The calculated parameters can be used to determine the global divergence of the polycapillary optic, i.e. the beam shape far outside the focal distance, which is additionally dependent on the curvature of the optic [see d in Fig. 14 and equations (2) and (3)] compared with the local divergence close to the focal distance predominantly dependent on the critical angle and therefore the beam energy [see dLB in Fig. 5 and equation (1) (MacDonald, 2010)].
where f is the focal distance of the optic, a is the distance of the measured spot to the focal point, θ0(E) is the angle between the tangent to the curvature radius at the polycapillary exit and the optical axis, θC(E) is the critical angle, and RExit(E) is the distance between the optical axis and the `outermost' capillary with a relevant transmittance for radiation of a given energy E.
For large a and small θ0(E) and θC(E), we can write . We get
The shape of the transmission function is dominantly defined by two effects. In the low-energy regime, the average number of reflections of an X-ray inside the capillary – in our case approximately 40 – reduces the number of transmitted photons (see Fig. 6). In the high-energy regime, the number of transmitted rays is reduced due to a higher number of rays hitting the surface in the outer capillaries under an angle larger than the critical angle (see Fig. 16) (Haschke, 2014).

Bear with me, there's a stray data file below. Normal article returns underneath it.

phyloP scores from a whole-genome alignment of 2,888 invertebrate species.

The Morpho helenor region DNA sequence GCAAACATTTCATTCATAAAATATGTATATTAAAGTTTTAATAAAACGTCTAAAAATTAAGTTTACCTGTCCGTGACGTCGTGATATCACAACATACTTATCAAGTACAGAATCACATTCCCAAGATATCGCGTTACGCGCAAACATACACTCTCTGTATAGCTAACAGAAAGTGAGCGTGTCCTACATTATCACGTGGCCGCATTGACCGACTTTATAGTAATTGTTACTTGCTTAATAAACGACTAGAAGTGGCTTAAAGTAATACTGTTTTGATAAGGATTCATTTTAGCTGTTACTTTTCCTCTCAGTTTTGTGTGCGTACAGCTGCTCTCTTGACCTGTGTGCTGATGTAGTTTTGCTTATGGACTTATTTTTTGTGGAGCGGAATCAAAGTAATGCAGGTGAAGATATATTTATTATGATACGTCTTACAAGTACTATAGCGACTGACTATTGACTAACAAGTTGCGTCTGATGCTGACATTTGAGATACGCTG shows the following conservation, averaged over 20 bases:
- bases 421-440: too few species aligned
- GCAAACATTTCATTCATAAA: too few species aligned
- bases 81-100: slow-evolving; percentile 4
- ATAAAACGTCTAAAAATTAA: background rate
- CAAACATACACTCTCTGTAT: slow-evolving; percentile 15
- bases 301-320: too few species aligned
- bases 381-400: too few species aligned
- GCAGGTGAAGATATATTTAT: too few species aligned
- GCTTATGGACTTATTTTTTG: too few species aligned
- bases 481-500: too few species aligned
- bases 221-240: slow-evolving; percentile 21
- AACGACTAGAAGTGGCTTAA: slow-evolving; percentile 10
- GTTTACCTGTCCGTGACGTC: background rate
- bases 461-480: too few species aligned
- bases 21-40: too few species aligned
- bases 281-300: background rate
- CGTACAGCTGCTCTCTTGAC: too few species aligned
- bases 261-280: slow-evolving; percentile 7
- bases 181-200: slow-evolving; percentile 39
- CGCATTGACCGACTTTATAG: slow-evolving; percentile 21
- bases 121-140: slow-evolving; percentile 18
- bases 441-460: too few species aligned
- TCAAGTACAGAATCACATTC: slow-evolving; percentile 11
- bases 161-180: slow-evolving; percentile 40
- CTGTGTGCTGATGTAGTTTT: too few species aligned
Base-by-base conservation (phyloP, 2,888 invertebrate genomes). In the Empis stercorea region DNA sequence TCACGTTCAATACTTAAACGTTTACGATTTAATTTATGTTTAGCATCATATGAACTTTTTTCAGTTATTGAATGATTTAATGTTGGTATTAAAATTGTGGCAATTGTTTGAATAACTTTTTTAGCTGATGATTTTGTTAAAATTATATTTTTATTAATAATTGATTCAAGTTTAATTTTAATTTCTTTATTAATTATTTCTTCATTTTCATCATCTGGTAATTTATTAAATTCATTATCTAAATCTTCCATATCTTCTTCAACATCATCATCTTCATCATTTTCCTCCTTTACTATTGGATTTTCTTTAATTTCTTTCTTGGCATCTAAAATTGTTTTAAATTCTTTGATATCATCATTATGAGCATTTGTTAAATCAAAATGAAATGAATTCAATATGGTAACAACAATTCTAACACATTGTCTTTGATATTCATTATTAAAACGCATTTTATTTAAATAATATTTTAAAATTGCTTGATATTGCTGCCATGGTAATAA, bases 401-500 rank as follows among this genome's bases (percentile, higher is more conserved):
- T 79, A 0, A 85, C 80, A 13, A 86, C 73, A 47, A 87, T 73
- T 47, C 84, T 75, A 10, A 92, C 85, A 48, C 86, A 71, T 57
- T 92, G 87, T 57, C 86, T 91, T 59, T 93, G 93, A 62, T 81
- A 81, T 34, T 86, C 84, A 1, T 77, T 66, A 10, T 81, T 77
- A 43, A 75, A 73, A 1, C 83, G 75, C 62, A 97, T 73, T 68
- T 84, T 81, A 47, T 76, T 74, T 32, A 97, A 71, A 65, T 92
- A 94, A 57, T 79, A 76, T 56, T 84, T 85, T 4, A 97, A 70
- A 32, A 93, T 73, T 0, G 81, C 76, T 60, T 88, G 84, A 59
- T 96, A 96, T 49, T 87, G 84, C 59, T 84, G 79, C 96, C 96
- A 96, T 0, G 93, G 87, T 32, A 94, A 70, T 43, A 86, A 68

These effects have been qualitatively stated previously and the total transmission function is usually optically classified as a Gumbel function (Haschke, 2014). Alternatively we present, to our knowledge, the first in-depth analytical model for an estimate of the transmission function, not based on the high computational effort of tracing single rays through the optic (Tack et al., 2020; Chi, 2020). Assuming the total transmission function as a product of both mentioned effects one can write